Dodd-Frank Continues Scorched Earth Campaign Against Wall Street

Those brutal Dodd-Frank bank regulations just keep tearing into Wall Street profits:

JPMorgan Chase & Co. said Friday that third-quarter profit jumped 24% as the bank’s consumer business helped it overcome weaker trading. Shares rose about 1% in morning trading after the results were announced. The bank reported a profit of $8.38 billion, or $2.34 a share. Analysts polled by Refinitiv had expected earnings of $2.25 a share.

David Lazarus reports that the financial industry’s whining in the midst of record profits is widespread:

The American Bankers Assn. has been running TV commercials patting various lawmakers on the back for supporting “much-needed regulatory relief to help banks better serve their customers and communities.”

….What’s striking [] is how the banking industry has been busily spinning a myth about being crippled by overregulation, and how banks are yearning to breathe free of rules that prevent them from funding small businesses and investing in local communities. A report this week from Bankrate.com highlights the deceptive nature of the industry’s violin playing:

  • Banks are now charging a record $4.68 on average for each out-of-network ATM transaction, up 36% over the last decade.
  • The Los Angeles average fee is $4.44. The highest ATM fee nationwide is Detroit’s $5.28.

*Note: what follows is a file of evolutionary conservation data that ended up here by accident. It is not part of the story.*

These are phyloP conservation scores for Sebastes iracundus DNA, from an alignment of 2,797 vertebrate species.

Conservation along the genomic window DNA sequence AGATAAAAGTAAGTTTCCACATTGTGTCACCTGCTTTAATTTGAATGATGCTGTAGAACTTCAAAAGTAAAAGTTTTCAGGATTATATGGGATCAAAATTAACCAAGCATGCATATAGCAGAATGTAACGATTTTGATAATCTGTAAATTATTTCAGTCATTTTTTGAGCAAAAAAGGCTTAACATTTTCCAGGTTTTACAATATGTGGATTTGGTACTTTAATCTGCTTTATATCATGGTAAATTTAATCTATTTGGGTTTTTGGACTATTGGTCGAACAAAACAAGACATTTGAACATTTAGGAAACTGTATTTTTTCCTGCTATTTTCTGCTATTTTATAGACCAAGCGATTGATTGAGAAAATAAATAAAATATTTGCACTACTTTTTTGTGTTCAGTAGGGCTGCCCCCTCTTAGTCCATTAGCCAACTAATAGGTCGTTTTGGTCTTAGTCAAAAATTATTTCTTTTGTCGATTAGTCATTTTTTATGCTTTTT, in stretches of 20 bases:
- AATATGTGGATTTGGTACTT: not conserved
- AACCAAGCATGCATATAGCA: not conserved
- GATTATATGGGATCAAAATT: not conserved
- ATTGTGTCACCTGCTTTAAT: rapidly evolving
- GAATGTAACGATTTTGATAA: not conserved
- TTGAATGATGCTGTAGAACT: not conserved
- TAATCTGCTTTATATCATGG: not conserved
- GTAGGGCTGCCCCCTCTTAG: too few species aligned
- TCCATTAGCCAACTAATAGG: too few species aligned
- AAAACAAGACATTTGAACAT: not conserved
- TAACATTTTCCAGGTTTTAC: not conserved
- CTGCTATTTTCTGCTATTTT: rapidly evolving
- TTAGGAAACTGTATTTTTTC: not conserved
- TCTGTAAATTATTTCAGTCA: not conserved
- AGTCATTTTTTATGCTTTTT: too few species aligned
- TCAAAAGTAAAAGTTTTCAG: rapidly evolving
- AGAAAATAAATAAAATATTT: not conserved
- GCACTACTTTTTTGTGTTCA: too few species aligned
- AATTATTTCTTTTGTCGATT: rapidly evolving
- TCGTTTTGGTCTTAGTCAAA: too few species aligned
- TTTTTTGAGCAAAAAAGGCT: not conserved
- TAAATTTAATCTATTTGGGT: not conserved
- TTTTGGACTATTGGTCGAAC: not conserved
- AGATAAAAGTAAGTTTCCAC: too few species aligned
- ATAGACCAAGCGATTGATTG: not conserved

• The average overdraft fee is $33.23, down a smidge from a year earlier, but 54% higher than two decades ago.
  • The Federal Reserve may be raising interest rates, but the average interest-bearing checking account pays out a mere 0.07% annually.
  • Only 8% of interest checking accounts require no monthly service fee or minimum balance. The most common such service fee is $25 a month.

It’s so sad. Our plutocrat class is really suffering these days, and it’s all thanks to those socialist Democrats who passed an industry crippling bill in 2010 that has allowed Wall Street profits to grow by only 5-10 percent per year instead of, say, the 20-30 percent per year their profits grew during the housing bubble. Woe is them.

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THE BIG PICTURE

You expect the big picture, and it's our job at Mother Jones to give it to you. And right now, so many of the troubles we face are the making not of a virus, but of the quest for profit, political or economic (and not just from the man in the White House who could have offered leadership and comfort but instead gave us bleach).

In "News Is Just Like Waste Management," we unpack what the coronavirus crisis has meant for journalism, including Mother Jones’, and how we can rise to the challenge. If you're able to, this is a critical moment to support our nonprofit journalism with a donation: We've scoured our budget and made the cuts we can without impairing our mission, and we hope to raise $400,000 from our community of online readers to help keep our big reporting projects going because this extraordinary pandemic-plus-election year is no time to pull back.

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